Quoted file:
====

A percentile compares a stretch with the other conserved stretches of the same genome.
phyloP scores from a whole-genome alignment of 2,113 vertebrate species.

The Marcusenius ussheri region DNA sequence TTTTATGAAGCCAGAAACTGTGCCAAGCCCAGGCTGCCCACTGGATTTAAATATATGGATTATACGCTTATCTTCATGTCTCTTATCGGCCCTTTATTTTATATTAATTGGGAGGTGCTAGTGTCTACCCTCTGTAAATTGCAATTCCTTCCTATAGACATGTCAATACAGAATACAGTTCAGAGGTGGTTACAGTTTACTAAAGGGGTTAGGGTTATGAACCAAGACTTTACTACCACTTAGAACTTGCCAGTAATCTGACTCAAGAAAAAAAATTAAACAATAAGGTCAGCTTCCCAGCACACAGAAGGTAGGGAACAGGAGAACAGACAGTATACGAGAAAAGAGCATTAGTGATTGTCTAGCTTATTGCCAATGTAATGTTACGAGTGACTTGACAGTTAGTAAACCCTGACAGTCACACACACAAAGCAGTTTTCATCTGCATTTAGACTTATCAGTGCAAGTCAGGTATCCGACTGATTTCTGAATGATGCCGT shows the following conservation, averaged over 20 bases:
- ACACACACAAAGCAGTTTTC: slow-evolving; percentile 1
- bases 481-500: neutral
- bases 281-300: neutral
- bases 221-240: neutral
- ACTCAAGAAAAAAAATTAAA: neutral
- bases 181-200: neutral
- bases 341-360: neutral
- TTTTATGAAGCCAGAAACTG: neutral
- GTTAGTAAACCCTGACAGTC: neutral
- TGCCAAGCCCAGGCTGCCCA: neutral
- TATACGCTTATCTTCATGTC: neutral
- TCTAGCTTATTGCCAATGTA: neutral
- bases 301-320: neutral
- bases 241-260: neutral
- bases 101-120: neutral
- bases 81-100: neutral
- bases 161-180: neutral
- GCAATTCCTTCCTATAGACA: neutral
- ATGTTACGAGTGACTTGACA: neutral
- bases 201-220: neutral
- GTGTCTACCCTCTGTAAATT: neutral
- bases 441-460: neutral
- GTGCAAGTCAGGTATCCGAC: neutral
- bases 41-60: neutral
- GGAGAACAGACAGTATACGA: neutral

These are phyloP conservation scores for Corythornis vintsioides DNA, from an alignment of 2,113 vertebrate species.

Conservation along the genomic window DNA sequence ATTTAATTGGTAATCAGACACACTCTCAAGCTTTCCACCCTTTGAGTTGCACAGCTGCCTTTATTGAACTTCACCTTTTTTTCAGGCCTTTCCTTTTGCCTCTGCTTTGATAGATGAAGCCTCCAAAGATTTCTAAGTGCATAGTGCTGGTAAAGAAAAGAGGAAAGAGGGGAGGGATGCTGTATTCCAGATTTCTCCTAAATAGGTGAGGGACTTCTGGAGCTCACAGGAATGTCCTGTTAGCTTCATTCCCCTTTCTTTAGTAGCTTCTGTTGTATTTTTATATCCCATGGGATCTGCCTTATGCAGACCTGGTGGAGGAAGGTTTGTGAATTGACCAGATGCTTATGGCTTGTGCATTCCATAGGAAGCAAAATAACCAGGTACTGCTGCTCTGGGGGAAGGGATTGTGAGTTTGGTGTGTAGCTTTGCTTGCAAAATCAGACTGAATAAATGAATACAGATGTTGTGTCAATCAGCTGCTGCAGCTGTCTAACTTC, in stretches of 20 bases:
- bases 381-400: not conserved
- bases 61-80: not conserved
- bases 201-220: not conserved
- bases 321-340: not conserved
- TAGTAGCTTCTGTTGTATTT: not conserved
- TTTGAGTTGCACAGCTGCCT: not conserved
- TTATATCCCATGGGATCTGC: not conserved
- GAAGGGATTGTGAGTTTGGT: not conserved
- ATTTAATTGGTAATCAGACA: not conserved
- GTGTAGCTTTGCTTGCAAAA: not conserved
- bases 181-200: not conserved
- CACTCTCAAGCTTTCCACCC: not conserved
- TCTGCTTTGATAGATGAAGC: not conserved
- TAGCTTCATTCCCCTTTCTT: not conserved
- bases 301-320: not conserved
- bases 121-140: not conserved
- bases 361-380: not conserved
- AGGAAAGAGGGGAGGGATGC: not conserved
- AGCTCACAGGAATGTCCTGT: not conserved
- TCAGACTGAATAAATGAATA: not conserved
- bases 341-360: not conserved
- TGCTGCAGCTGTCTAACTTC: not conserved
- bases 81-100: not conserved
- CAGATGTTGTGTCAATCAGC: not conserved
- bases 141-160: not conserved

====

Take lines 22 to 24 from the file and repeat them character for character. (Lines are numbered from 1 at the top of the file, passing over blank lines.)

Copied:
- ATGTTACGAGTGACTTGACA: neutral
- bases 201-220: neutral
- GTGTCTACCCTCTGTAAATT: neutral